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Are Mermaids Real?

Sightings | "Cryptozoology" | Debunking | The "Feejee Mermaid"


Tally of sightings from Karen Jacubec's History of Mermaids page.

Accounts and Sightings of Mermaids by Orkneyjar's Sigurd Towrie, on Orkney mermaid sightings.

"Sightings of Mermaids & Water Spirits" mostly from Benwell/Waugh Sea Enchantress: The Tale of the Mermaid and Her Kin (1961), compiled by "Celedriel" who has a site devoted to sightings of fairies and other mythical beings.


A note on cryptozoology: Cryptozoology is the study of "hidden" animals. Cryptozoologists look either to find creatures like the Loch Ness Monster and the Yeti, or "re-find" seemingly extinct species like the Tasmanian wolf (Thylacine) and New Zealand's giant moas. The vast majority of zoologists regard cryptozoologists with derision, while they accuse the academic establishment of unfairly marginalizing innovative outsiders. But even cryptozoologists don't generally touch mermaids. For example, no mention of mermaids can be found among the many topics on the Wikipedia entry or on the website of the The International Society of Cryptozoology.

"Mermaids Exist" Wishful thinking; the "aquatic ape theory"; "the too smart for cameras" theory; and that familiar cryptozoologist canard, the coelacanth.[1]

Some comments on mermaid possibilities, compiled by Melissa Alles, from Michael A. Delahoyde's Monsters.

"Only a still-unrecorded species of recent Sirenia, or possibly—though much less likely—an unknown form of primate adapted to sea-life, could explain the abundance and persistence of merfolk reports in certain seas up to modern times."

Cryptozoological mermaid links.

Virtual Institute of Cryptozoology has mermaid speculation.

"Another hypothesis, although much less likely, would be an aquatic primate, a kind of ape adapted to marine life, having get by convergency the tail of a cetacean."

Debunking "Dead Mermaid Found in the Philippines" debunking.

Mermaids: Fact or Fiction? by "BM," Investigator (1997). Sometimes debunking comes across as poorly as what's debunked.[2]

The "Feejee Mermaid"

The Feejee Mermaid Archive. Contemporary newspaper accounts, advertisements and Barnum's own recollections. From the Lost Museum.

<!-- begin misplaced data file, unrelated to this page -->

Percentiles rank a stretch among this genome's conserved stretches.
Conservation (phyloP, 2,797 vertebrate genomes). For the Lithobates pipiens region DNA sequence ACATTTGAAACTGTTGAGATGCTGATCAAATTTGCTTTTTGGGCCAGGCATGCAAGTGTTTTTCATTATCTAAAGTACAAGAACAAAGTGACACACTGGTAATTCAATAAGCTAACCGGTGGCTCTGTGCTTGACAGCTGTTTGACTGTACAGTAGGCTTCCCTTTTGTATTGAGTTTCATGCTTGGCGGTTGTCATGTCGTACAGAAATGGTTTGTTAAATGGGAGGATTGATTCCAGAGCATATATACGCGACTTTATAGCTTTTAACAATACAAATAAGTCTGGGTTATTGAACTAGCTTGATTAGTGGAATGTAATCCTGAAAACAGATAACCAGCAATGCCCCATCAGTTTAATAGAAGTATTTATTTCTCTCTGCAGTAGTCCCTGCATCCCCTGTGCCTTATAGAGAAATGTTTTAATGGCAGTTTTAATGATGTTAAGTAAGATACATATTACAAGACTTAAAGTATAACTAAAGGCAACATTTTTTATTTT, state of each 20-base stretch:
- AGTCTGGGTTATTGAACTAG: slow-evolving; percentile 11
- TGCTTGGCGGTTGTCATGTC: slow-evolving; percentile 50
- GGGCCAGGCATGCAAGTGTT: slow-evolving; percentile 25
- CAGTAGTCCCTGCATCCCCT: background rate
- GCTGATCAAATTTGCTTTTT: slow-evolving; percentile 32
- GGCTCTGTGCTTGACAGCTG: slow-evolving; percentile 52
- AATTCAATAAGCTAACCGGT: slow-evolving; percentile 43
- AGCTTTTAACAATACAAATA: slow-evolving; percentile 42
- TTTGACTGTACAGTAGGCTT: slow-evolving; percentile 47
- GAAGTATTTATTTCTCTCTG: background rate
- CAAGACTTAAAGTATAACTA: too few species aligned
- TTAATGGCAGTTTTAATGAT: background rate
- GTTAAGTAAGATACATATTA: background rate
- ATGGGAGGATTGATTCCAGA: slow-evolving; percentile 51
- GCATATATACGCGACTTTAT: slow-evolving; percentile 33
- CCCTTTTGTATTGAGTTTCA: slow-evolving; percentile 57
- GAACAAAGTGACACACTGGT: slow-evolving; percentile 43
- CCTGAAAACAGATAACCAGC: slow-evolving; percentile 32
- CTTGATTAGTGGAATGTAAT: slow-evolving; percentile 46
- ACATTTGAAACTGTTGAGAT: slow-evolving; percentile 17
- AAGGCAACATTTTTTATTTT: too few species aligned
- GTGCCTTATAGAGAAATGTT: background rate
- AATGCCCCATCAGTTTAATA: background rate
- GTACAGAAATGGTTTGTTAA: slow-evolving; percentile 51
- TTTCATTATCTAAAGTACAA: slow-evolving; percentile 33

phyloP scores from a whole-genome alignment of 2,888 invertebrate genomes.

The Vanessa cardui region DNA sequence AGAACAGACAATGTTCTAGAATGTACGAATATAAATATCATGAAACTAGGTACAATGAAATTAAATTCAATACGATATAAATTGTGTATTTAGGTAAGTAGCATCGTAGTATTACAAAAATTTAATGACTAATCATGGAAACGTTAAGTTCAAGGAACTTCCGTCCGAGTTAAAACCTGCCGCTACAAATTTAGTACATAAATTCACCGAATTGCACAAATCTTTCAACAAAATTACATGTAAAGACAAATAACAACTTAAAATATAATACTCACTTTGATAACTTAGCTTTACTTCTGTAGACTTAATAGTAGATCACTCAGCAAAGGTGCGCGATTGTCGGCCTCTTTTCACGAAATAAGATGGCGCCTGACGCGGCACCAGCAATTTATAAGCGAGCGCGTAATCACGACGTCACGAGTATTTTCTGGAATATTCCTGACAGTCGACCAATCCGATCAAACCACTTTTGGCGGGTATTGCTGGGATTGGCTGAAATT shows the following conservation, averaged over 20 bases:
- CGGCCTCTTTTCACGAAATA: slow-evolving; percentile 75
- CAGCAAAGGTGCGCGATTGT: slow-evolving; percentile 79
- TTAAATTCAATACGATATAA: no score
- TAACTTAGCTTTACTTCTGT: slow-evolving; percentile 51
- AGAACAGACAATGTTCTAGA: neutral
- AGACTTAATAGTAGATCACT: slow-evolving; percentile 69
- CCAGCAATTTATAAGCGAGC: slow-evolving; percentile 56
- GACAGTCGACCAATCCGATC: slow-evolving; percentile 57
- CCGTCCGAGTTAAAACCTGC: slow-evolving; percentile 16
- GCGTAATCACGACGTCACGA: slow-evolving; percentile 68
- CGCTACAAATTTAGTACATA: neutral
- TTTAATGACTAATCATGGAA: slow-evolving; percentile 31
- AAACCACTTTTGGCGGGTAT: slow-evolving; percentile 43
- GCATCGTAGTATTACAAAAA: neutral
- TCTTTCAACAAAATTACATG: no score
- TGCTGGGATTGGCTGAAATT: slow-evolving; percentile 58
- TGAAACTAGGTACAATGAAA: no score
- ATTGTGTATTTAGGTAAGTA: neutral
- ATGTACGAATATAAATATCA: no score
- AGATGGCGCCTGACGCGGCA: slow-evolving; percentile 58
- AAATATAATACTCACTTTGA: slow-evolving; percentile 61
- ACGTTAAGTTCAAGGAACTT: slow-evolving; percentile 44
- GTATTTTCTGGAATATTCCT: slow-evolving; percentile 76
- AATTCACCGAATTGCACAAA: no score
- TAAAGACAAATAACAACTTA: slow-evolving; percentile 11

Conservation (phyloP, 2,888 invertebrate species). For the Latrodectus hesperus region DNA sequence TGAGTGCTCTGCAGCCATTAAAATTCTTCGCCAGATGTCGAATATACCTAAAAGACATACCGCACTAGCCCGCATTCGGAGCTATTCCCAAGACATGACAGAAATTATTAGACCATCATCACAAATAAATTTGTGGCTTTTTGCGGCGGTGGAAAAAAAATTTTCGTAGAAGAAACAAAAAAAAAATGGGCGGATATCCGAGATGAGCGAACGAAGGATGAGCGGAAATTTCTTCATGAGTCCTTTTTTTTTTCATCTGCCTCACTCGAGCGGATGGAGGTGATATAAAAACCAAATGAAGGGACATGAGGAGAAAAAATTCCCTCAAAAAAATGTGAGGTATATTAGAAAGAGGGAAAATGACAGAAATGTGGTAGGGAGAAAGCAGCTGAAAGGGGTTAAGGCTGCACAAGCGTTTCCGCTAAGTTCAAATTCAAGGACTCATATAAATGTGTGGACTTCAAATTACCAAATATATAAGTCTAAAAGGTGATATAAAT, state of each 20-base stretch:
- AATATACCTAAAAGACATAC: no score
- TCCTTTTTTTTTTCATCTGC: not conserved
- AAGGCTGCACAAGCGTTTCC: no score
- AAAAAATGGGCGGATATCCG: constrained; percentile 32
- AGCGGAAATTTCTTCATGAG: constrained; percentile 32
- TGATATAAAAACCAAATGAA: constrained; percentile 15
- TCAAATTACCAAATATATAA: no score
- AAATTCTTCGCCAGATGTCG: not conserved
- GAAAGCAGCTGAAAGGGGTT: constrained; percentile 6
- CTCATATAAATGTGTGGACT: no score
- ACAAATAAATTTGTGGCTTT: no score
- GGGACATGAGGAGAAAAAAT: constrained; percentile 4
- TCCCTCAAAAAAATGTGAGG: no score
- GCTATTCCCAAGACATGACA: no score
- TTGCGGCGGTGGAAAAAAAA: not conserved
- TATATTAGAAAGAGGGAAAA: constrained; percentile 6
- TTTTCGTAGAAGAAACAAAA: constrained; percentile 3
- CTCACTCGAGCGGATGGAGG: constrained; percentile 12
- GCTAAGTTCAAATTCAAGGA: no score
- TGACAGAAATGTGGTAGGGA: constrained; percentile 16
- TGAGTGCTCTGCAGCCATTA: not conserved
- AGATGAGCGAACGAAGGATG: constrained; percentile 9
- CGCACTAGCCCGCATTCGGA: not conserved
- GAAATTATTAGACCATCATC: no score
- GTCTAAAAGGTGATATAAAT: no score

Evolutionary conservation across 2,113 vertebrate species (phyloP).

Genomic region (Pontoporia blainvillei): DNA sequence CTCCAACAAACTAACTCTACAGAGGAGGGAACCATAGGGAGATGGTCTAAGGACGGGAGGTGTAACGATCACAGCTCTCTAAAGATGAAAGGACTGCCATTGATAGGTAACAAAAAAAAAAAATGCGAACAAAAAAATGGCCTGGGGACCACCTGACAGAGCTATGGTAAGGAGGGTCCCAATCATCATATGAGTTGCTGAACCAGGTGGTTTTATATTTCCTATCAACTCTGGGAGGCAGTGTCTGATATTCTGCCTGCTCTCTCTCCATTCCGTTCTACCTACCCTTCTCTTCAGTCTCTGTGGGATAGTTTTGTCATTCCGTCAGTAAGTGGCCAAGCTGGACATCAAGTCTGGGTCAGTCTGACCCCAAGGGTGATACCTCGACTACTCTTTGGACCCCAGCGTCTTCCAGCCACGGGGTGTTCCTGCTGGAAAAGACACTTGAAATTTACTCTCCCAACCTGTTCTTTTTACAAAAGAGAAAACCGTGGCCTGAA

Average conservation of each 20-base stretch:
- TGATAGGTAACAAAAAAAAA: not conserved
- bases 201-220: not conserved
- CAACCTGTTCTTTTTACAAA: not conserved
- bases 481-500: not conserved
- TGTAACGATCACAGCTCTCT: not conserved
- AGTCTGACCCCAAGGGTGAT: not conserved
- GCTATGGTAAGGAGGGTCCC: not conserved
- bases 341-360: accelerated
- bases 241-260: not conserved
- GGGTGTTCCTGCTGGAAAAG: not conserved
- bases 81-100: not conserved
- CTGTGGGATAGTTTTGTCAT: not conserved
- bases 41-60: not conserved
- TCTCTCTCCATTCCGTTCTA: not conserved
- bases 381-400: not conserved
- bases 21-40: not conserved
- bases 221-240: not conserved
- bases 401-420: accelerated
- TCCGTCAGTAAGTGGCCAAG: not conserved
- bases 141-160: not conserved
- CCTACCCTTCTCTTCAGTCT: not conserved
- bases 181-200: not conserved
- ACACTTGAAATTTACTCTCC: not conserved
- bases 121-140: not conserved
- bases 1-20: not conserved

See also "Barnum and Science in the Antebellum Era" by Paul Semonin.

Juan Cabana's Cabana has a remarkable gift for taxidermy art of the Victorian Feejee mermaid, endeavoring "to create the most realistic mermaids and creatures the world has ever seen," building "fantastic new creatures that once roamed the Earth, for people to enjoy today." Mermaids are found in the Mermaid Gallery. I also marveled at his Strange Curiosities, including a "Manosaur," "Authentic Alien Head," and others.

19th-Century naturalist breezily recounts his encounters with Feejee mermaids, from Curiosities of natural history by Francis T. Buckland (1860). Mermaids occupy pages 411–421, and include a run-down of natural explanations for mermaid sightings and Buckland's notes on an amusing talk by Barnum. Some highlights.

On the male mermaid he examined: "altogether the featues of the merman are those of a disagreable old man, who was trying not to laugh"
On how taxidermy mermaids are growing rare, even in the coutry: "The good folks of England are getting every year and year more educated, and mermaids do not take so well now as formerly, when pack-horses performed the part of railways, and horn-books composed the village library."

Museum of Hoaxes blurb.

Amazon. The Feejee Mermaid and Other Essays in Natural and Unnatural History by Jan Bondeson.

Reviewed by Justin Nordstrom from Esoterica (2000)

"Overall, The Feejee Mermaid will be likely prove more important to scholars for its presentation of previously under-explored material than for advancing or informing academic debate."

1850 Newspaper Advertisement for the Boston Museum. This is a wonderful advertisement, running the gammut from religious scenes, birds, insects, fish, indian massacres, slave beatings, Egyptian and Peruvian mummies, the duck-billed platypus and, of course, the Feejee Mermaid.

Harvard University Gazette item on the Peabody Museum's mermaid.

Wikipedia: Fiji Mermaid. Needs more.

A good picture and some text by Barnum from the Rosicrucians. I'm not sure why.

I've gathered all the photos in a Feejee Mermaid gallery.

Bonaventure University page on their Feejee Mermaid, which was only (re)discovered in 1996.

Roadsite America links.

Pen and ink: "The Woman with the Fegee Mermaid" James G. Mundie, from Mundie's diverting Prodigies, an "on-going series of drawings … of 'anomalous humans' — sometimes called 'monstrosities' or 'freaks' - in contexts borrowed from artworks of centuries past."

Mixed media: "Feejee Mermaid" by Heather Hudson.

"The Truth About Japanese Mermaids..."on a mermaid in a Shinto temple.

LibraryThing: Catalog your books online.

If you enjoy this site you may like this other site by me:

Seahorse and Sea Dragon Central. Comprehensive guide to seahorse and sea dragons.

Angels on the Web. Images and other web resources on angels in Western culture, religion and art.

Hammerhead Shark! Hammerheads in all their glory, with a picture galery.